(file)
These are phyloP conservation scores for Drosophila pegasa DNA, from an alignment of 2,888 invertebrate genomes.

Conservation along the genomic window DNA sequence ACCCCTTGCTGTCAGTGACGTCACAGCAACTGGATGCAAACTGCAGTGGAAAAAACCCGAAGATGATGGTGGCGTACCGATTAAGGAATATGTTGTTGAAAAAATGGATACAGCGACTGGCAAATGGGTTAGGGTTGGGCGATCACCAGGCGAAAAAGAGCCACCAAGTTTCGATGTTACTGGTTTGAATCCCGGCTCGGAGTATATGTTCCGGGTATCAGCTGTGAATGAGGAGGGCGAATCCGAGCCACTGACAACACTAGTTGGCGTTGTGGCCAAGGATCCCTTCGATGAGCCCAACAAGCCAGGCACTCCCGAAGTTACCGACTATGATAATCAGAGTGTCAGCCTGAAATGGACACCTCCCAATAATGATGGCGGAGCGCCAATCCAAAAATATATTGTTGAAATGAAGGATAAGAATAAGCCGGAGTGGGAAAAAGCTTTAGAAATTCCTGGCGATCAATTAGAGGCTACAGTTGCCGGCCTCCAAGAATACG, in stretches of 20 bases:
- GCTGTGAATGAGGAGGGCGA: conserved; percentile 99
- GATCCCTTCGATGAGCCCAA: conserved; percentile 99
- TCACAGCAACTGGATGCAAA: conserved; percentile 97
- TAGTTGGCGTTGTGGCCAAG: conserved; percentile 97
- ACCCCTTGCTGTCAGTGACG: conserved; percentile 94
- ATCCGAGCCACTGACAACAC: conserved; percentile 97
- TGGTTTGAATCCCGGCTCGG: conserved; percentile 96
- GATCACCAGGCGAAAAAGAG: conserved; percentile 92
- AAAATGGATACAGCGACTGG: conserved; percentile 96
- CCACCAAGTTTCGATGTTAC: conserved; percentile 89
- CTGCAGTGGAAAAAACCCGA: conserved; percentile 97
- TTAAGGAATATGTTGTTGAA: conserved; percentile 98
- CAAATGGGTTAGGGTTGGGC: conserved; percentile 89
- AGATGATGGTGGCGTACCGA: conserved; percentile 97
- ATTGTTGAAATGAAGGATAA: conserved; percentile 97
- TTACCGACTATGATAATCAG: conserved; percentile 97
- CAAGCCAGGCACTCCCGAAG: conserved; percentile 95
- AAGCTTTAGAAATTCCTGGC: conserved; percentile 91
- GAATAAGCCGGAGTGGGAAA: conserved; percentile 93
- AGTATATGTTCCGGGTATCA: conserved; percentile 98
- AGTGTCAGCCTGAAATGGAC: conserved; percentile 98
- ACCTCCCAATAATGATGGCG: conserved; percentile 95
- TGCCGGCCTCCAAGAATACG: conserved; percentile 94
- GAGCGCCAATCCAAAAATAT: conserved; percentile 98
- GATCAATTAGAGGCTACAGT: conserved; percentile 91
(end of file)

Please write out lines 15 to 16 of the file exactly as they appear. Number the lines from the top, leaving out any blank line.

- CAAATGGGTTAGGGTTGGGC: conserved; percentile 89
- AGATGATGGTGGCGTACCGA: conserved; percentile 97